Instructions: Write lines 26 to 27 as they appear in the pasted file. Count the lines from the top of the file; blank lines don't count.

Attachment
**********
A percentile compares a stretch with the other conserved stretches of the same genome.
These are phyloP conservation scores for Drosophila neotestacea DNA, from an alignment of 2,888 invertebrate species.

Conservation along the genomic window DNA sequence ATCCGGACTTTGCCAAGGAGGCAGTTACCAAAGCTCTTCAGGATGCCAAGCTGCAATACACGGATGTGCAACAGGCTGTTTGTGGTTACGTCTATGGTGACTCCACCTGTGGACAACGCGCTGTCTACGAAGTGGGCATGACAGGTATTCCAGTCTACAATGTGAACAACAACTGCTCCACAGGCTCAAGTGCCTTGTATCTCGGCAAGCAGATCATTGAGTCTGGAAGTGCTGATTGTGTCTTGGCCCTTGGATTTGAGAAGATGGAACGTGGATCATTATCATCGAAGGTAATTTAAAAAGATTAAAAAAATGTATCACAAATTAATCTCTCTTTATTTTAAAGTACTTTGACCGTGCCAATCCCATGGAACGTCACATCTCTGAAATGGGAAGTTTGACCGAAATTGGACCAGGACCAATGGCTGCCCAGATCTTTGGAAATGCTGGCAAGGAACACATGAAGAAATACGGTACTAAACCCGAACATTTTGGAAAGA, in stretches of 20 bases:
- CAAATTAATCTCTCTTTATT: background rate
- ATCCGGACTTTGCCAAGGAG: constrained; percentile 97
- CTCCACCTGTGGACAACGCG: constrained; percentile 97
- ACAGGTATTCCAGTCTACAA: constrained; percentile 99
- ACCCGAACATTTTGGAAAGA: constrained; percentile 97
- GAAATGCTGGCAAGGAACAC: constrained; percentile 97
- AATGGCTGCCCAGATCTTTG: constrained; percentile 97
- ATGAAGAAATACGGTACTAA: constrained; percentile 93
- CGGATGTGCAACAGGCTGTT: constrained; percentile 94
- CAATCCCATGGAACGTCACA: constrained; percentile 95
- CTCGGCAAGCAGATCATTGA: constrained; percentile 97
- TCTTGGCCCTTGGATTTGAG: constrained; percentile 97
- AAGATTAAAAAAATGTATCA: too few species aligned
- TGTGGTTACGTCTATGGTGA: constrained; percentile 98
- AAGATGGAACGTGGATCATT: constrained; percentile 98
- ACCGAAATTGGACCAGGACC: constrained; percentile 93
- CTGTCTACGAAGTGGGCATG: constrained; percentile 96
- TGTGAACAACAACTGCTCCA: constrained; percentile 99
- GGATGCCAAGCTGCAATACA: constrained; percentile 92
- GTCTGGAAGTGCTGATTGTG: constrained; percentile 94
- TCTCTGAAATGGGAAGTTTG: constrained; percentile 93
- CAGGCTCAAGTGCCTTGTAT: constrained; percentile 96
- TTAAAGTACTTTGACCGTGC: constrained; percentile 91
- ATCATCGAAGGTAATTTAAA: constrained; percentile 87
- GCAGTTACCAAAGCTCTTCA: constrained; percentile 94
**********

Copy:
- TTAAAGTACTTTGACCGTGC: constrained; percentile 91
- ATCATCGAAGGTAATTTAAA: constrained; percentile 87